Unknown Speaker 07:54 If I could jump in Alex, you know, I think that as a leader, if you’re a young man or young woman listening in, and you’re in a leadership role, or thinking about that, or someone’s asked you to be there, there’s a certain level you got to be prepared to be, I don’t know how to say it’s exactly but but on the outside a little bit, you know, a leader is just in a different spot than everybody else. You know, I’ve led worship teams as young guy with my friends and peers, and, and we’re still awesome friends joke around, still much hanging out all the time. But there’s was that element of like, but I’m in charge of these people sometimes. And, you know, that can be just a real small thing. Or maybe maybe everyone doesn’t sense that I don’t know. But as the years go by, that definitely becomes more of a thing. And you can still have wonderful friendships and great relationships with the people you lead. But there is that element, every leader no matter what field they’re in, has that element of I’m in charge and responsible for this, I’m just at a different spot than all these people. So you just I’ll just throw it out there and just say, be prepared for that. And then the last thing I was gonna say is if you’re looking for a place to start musically, and you’re like, Oh, I can’t go learn how to play drums and keys and bass and suddenly become this expert musician. learn some basic music theory. And that’s going to go a really long way. If you can, you know, talk in terms of arranging songs, play a whole No, play eighth notes, play up higher above middle C on your keyboard, just some, you know, registered arranging things that’s going to go a really long way in being a strong musician, even if you don’t expertly play those instruments. That’s good. Justin, any closing thoughts?

Unknown Speaker 09:37 Yeah, you know, one of the things I was thinking about a common I guess, issue that I’ve experienced when working with really talented musicians is that sometimes they actually need coaching on when to play and when less is more. One of my favorite musician stories is about a great musician and drummer. named Dave Grohl after he was done playing with Nirvana, I guess he got this gig with Tom Petty. And they played this song that all it required was the bass drum and the hi hat on one in three, and the snare drum on three, there were no fills in this song. And if you’ve ever heard Dave Grohl drum, you know that the guy just, I mean, he kills it. And he played this gig with Tom Petty. And that’s exactly what he did. He did what the song was calling for, in Tom Petty came up to him at the end of the gig. And he said, You are the best drummer that I’ve ever played with in my life, and you have a gig whenever you want it. And it wasn’t because he was showing up, but because he was able to show restraint. So your way of leading some of these musicians is to, to help them and coach them. I think back to a number of years ago, we had this guy come in audition, who he looked like he came out of the 80s, he was a professor at Musicians Institute, which is a prestigious musician school down in Los Angeles, this guy, I mean, he could totally shred on the guitar. And I remember we played the song Hosanna together. And he just went into a full blown Metallica solo in the the bridge of Hosanna. And part of me talking to him, he’s way better at guitar than I’ll probably ever be. But I had to share with him that it didn’t really work there, what he was trying to do. So part of your job is to help these musicians know when less is more when they should play these things. And then I would also say that if you have, you know, all of these musicians that you see them as being more talented than you to maybe be in prayer and watch for signs. Because sometimes God will use these things to show you that maybe your season leading in this capacity is coming to a close, I used to always say you always want to be on the lookout for your replacement. Even if you’re planning on going, you know, not anywhere for a long time. Just to be on the on the lookout God may be raising up your replacement or someone that you can really pour into that may become a worship leader and another youth group in town or, or whatever. So that that’s what I would add to it.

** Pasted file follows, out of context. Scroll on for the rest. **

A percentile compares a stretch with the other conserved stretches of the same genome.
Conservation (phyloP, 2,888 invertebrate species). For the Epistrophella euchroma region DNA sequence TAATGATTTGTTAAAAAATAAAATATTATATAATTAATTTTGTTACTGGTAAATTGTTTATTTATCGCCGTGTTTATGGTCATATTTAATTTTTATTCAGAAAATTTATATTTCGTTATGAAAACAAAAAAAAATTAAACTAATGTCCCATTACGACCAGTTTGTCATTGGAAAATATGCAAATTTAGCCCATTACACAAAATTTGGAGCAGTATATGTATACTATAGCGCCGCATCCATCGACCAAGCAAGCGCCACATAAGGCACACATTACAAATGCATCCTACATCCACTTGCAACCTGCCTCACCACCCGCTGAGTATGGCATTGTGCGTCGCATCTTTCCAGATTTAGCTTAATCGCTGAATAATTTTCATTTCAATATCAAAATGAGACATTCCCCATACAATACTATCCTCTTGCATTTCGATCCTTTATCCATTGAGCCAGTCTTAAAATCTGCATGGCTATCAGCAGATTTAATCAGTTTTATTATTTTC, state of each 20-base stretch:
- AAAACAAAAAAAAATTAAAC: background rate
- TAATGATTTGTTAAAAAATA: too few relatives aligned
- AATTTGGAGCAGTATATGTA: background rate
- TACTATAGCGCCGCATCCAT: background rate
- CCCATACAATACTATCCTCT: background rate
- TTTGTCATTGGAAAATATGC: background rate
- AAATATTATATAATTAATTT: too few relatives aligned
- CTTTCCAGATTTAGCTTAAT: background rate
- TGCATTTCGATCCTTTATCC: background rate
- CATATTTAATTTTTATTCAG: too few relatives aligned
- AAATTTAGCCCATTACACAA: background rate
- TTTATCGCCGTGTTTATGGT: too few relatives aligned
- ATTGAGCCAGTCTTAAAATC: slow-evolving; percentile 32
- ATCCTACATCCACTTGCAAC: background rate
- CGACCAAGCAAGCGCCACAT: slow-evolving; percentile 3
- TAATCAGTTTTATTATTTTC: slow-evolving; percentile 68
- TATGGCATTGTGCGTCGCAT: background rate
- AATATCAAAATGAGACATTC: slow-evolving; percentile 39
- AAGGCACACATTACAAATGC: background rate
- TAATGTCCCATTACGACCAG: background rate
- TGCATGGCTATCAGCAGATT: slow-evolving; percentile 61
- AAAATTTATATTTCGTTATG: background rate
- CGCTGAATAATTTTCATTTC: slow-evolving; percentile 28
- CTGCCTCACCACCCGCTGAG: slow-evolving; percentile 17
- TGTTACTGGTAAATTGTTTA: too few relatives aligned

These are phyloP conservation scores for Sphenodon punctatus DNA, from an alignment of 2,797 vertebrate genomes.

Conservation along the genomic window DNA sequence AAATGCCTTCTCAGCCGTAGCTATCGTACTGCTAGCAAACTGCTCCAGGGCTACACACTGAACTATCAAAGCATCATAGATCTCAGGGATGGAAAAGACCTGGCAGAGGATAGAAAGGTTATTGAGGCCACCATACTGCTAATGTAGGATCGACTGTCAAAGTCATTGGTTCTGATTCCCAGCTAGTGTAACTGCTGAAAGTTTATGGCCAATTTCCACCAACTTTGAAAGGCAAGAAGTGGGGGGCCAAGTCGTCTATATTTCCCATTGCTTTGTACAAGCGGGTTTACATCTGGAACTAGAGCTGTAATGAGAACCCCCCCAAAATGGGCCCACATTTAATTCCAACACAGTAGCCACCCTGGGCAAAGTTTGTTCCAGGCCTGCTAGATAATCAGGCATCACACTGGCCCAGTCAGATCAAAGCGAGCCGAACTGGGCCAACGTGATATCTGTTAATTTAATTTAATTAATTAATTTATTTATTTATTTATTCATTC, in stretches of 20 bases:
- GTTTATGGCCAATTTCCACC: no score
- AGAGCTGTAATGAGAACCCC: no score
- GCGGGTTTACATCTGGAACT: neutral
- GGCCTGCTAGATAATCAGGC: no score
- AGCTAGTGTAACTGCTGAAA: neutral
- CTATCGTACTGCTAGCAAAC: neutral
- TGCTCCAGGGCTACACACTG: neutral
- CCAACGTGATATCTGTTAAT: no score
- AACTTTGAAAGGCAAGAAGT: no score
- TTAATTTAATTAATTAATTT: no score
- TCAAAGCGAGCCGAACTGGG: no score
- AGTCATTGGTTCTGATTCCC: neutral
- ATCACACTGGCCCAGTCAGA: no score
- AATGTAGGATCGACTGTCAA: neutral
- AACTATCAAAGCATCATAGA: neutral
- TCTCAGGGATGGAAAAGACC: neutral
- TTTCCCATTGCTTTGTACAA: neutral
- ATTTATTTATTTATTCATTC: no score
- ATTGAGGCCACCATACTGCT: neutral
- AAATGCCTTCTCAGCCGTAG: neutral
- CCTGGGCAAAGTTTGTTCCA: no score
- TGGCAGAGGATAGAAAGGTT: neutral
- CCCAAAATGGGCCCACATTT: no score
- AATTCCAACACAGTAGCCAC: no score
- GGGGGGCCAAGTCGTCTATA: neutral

Alex Enfiedjian 12:13 Man, it’s so wise. And I would agree with Justin that so many players overplay. And my friend just showed me an article from the bass player of Prince’s band prince who just passed away recently. And she said Prince would always tell us that even though we’re only a five piece band, there’s actually a sixth member space. And I was like, Oh, yeah, and I actually did a whole podcast episode on this topic called helping your band beat buisiness and embrace simplicity. So check that one out. I’ll put a link in the show notes, but so much wisdom you guys thank you so much for sharing to the listeners. That’s it for our q&a month. If you’re being helped by this podcast, please leave us a review on iTunes. It helps us a lot. Again, we probably won’t do many more q&a episodes, but you can always email me any of your questions and I will communicate directly with you through email to help answer them and I’m sure Brenton also would so Brenton. and even Justin, Justin, what’s your email address? It’s Justin at right CEO awesome. Alright guys, thanks so much for listening. And I’ll see you on the first of the month where we will be talking about building healthy happy high functioning volunteer teams. God bless you guys. Bye